As for dcb_enhancement - it takes map of interpolation directions created earlier by DCB, calculates local white balance, and then interpolates missing colors once again. If this is turned off (that was never my intention) the interpolation takes horizontal or vertical simple avarage creating blurred results.
PM me if needed (I will gladly participate)
@cuniek Thanks for the explanations and the pointer to the part of the amaze code. I’ll try it later today
Jacek, can you give a more detailed opinion on this …
I mean …
- What is the ideal WB which would help a demosaicer do a better job ?.
- Would a variable WB help ? … I mean to not use WB multipliers calculated from all the frame but from a relativelly small tile around.
How do you explain the fact that especially on diagonals, Amaze amplifies Red and Blue while DCB looks to amplify Green ?.
@ilias_giarimis I was investigating how DCB works with different WB (using DCRAW code) and it turned out that settings that were the closest to light source temperature gave the best results. I was testing sunlight and bulb shots, nothing really exotic (no LED lights). I believe (that’s the right word) that WB that keeps all 3 channels unclipped is the optimal choice (tell me if this is similar to Your findings).
As for variable WB: I think it may work if there are highlights and shadows with different light source on the shot (in this case lumimance is the criteria). Didn’t test that.
I was experimenting with using different WB (very simple channel multiplier) on different areas of photo, but it worked only on monohue areas and failed miserabely on every single edge. I didn’t find method that set a good area boundary (edge detection) for my approach. After some time I quited.
As for different colors on diagonals: My method is using horizontal or vertical interpolation of green only, AMAZE is using R and B values to interpolate green diagonally. We also have different missing colors interpolation, and DCB is trying not to overshoot green pixels (if this happen, missing colors interpolation is giving overshooted red and blue). My method is less prone to CA, while AMAZE has other advantages.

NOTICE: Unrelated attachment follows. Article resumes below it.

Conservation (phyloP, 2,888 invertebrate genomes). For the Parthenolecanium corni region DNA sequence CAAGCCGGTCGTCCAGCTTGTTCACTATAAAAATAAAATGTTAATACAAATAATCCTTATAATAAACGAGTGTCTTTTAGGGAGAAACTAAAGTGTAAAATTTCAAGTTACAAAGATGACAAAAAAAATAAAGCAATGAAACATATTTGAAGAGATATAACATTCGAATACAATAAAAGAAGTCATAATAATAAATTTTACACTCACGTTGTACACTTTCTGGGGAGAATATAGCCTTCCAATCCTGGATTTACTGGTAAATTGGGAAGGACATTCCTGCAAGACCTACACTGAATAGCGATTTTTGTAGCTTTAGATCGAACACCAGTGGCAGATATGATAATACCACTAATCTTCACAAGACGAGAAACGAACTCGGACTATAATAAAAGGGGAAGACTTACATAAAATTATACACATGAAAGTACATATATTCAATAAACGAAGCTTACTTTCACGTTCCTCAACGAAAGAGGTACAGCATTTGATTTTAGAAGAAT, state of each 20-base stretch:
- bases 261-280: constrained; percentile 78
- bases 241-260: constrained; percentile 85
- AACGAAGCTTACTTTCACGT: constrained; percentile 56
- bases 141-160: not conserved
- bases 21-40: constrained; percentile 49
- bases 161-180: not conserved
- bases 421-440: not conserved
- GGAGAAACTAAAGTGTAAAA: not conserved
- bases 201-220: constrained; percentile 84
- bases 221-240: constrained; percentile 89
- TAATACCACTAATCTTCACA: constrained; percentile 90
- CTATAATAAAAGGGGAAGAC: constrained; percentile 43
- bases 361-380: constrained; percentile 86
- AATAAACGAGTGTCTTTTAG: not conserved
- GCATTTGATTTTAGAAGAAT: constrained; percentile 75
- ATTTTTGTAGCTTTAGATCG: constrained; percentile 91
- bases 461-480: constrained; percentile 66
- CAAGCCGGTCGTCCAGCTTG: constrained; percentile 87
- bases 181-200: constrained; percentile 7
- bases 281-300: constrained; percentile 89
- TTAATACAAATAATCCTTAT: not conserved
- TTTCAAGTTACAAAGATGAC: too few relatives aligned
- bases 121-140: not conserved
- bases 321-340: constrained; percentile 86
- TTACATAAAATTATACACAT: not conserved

I hope I helped.
@samuelchia, thanks for the split files. Here are my thoughts, though this may take a while, new to Gimp…
Some comments. There’s the rule in digital sampling that the frequency being sampled must be less than half the sampling frequency. I know the anti-alias filter is there to enforce this, but I can’t help think that the “sampling frequency” here is 2x2 pixels and the sky-rock boundary is only a few pixels thick. Therefore there is always going to be noise on the boundary.
Your logic seems to be 1) there are unpleasant artifacts in the final image, 2) you remember there is possibly a weakness in amaze (diagonals), 3) Focus Magic highlights these, therefore 4) it must be amaze causing the problems. I suspect FM is the problem. @cuniek has alluded similarly. The product makes a big thing about deriving a car number id out of a blurred plate, and rescuing terrible exposures, but is it for fine art?
I’ve put your images in Gimp and compared them, but honestly, I’m not much the wiser (though obviously my untrained eye is not helping…). For others reading this thread, here are some screen grabs of one tiny section from the photo.
- “Bare” amaze (no chromatic ab. correction, no false colour correction steps). I see nothing wrong with this so far.
- Add in chrom.ab. and 1 false colour step. Now looking very reasonable.
- Apply unsharp mask, raduis 1, amount 200, everything sharpened with no halo control.
- Compare this with your FM result -
(3) does not have the extreme colours and aggressive edge (though it does have an unwanted halo).
The above is why I think the FM sharpening is the problem.
If you want top top quality perhaps a medium format sensor is needed?!
There is a cure for the edge of course. I expect you know this, but for anyone who doesn’t, one trick is to take the finished image and put a sharp version layer on top of the unsharpened image. Then with a small soft brush, trace over where sky meets land on the top layer and delete the sharp boundary. This gives a good result since it mimmicks the natural diffusion we see. Here is a larger part of the photo done this way -
Zoom in, I think it stands up quite well.
You will probably say it’s not for me to say how you process your prints, and that’s fair enough, but we all should be a bit practical and all this Amaze stuff seems a bit over the top when you have a very simple workaround.